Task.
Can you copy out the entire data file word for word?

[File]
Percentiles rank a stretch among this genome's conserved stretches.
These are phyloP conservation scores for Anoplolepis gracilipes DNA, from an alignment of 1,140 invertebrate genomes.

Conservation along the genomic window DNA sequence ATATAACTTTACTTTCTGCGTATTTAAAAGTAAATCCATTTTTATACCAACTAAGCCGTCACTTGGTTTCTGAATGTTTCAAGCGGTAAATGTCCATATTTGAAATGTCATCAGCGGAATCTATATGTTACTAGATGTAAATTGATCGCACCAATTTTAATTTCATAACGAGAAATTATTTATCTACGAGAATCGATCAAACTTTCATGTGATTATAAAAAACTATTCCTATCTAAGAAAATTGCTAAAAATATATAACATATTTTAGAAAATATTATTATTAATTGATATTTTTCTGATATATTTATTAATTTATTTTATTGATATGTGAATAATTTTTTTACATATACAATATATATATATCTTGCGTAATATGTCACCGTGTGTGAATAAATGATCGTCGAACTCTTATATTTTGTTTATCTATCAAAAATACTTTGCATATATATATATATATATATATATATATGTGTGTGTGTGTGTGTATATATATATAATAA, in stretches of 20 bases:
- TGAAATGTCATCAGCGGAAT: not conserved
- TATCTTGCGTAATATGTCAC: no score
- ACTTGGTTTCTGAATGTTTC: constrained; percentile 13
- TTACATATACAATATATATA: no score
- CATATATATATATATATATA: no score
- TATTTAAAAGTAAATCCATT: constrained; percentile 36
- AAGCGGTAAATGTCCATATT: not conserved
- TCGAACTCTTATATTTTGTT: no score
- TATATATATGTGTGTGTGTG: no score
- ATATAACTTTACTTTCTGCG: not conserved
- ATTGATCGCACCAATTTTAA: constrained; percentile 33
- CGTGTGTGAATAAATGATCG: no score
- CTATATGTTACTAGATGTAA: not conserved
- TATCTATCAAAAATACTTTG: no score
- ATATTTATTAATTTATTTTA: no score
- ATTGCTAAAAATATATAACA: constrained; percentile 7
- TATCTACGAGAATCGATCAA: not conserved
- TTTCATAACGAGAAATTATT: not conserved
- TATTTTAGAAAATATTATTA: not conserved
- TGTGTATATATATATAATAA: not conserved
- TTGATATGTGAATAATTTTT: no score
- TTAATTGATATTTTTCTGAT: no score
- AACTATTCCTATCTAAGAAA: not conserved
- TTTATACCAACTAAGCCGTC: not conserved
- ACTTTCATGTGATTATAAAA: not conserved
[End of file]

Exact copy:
Percentiles rank a stretch among this genome's conserved stretches.
These are phyloP conservation scores for Anoplolepis gracilipes DNA, from an alignment of 1,140 invertebrate genomes.

Conservation along the genomic window DNA sequence ATATAACTTTACTTTCTGCGTATTTAAAAGTAAATCCATTTTTATACCAACTAAGCCGTCACTTGGTTTCTGAATGTTTCAAGCGGTAAATGTCCATATTTGAAATGTCATCAGCGGAATCTATATGTTACTAGATGTAAATTGATCGCACCAATTTTAATTTCATAACGAGAAATTATTTATCTACGAGAATCGATCAAACTTTCATGTGATTATAAAAAACTATTCCTATCTAAGAAAATTGCTAAAAATATATAACATATTTTAGAAAATATTATTATTAATTGATATTTTTCTGATATATTTATTAATTTATTTTATTGATATGTGAATAATTTTTTTACATATACAATATATATATATCTTGCGTAATATGTCACCGTGTGTGAATAAATGATCGTCGAACTCTTATATTTTGTTTATCTATCAAAAATACTTTGCATATATATATATATATATATATATATATGTGTGTGTGTGTGTGTATATATATATAATAA, in stretches of 20 bases:
- TGAAATGTCATCAGCGGAAT: not conserved
- TATCTTGCGTAATATGTCAC: no score
- ACTTGGTTTCTGAATGTTTC: constrained; percentile 13
- TTACATATACAATATATATA: no score
- CATATATATATATATATATA: no score
- TATTTAAAAGTAAATCCATT: constrained; percentile 36
- AAGCGGTAAATGTCCATATT: not conserved
- TCGAACTCTTATATTTTGTT: no score
- TATATATATGTGTGTGTGTG: no score
- ATATAACTTTACTTTCTGCG: not conserved
- ATTGATCGCACCAATTTTAA: constrained; percentile 33
- CGTGTGTGAATAAATGATCG: no score
- CTATATGTTACTAGATGTAA: not conserved
- TATCTATCAAAAATACTTTG: no score
- ATATTTATTAATTTATTTTA: no score
- ATTGCTAAAAATATATAACA: constrained; percentile 7
- TATCTACGAGAATCGATCAA: not conserved
- TTTCATAACGAGAAATTATT: not conserved
- TATTTTAGAAAATATTATTA: not conserved
- TGTGTATATATATATAATAA: not conserved
- TTGATATGTGAATAATTTTT: no score
- TTAATTGATATTTTTCTGAT: no score
- AACTATTCCTATCTAAGAAA: not conserved
- TTTATACCAACTAAGCCGTC: not conserved
- ACTTTCATGTGATTATAAAA: not conserved